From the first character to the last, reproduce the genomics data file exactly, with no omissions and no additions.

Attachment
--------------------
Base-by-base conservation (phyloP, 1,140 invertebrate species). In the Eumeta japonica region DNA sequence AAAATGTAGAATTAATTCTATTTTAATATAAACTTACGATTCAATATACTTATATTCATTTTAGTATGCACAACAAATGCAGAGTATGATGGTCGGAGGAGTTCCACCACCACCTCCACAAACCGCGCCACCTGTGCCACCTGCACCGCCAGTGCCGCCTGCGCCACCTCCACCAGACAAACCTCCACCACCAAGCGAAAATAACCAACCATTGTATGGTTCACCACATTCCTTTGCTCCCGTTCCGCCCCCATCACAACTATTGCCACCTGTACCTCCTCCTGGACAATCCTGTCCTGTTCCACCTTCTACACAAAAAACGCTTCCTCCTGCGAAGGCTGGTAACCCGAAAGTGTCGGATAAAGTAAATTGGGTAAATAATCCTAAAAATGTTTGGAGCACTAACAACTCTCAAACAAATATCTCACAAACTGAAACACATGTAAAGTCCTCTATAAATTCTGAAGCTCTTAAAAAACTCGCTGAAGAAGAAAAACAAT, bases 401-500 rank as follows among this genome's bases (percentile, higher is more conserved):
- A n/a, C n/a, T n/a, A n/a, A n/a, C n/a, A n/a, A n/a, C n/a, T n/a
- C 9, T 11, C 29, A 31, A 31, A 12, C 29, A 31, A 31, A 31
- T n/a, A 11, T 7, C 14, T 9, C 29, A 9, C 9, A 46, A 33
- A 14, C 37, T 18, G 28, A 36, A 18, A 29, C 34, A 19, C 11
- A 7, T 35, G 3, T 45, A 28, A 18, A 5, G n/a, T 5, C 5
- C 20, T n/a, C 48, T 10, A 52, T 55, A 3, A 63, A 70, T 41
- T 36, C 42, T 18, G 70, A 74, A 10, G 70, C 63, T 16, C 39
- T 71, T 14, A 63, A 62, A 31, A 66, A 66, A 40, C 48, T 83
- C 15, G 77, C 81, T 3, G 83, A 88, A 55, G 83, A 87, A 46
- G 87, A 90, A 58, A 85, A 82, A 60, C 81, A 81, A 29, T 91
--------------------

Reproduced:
Base-by-base conservation (phyloP, 1,140 invertebrate species). In the Eumeta japonica region DNA sequence AAAATGTAGAATTAATTCTATTTTAATATAAACTTACGATTCAATATACTTATATTCATTTTAGTATGCACAACAAATGCAGAGTATGATGGTCGGAGGAGTTCCACCACCACCTCCACAAACCGCGCCACCTGTGCCACCTGCACCGCCAGTGCCGCCTGCGCCACCTCCACCAGACAAACCTCCACCACCAAGCGAAAATAACCAACCATTGTATGGTTCACCACATTCCTTTGCTCCCGTTCCGCCCCCATCACAACTATTGCCACCTGTACCTCCTCCTGGACAATCCTGTCCTGTTCCACCTTCTACACAAAAAACGCTTCCTCCTGCGAAGGCTGGTAACCCGAAAGTGTCGGATAAAGTAAATTGGGTAAATAATCCTAAAAATGTTTGGAGCACTAACAACTCTCAAACAAATATCTCACAAACTGAAACACATGTAAAGTCCTCTATAAATTCTGAAGCTCTTAAAAAACTCGCTGAAGAAGAAAAACAAT, bases 401-500 rank as follows among this genome's bases (percentile, higher is more conserved):
- A n/a, C n/a, T n/a, A n/a, A n/a, C n/a, A n/a, A n/a, C n/a, T n/a
- C 9, T 11, C 29, A 31, A 31, A 12, C 29, A 31, A 31, A 31
- T n/a, A 11, T 7, C 14, T 9, C 29, A 9, C 9, A 46, A 33
- A 14, C 37, T 18, G 28, A 36, A 18, A 29, C 34, A 19, C 11
- A 7, T 35, G 3, T 45, A 28, A 18, A 5, G n/a, T 5, C 5
- C 20, T n/a, C 48, T 10, A 52, T 55, A 3, A 63, A 70, T 41
- T 36, C 42, T 18, G 70, A 74, A 10, G 70, C 63, T 16, C 39
- T 71, T 14, A 63, A 62, A 31, A 66, A 66, A 40, C 48, T 83
- C 15, G 77, C 81, T 3, G 83, A 88, A 55, G 83, A 87, A 46
- G 87, A 90, A 58, A 85, A 82, A 60, C 81, A 81, A 29, T 91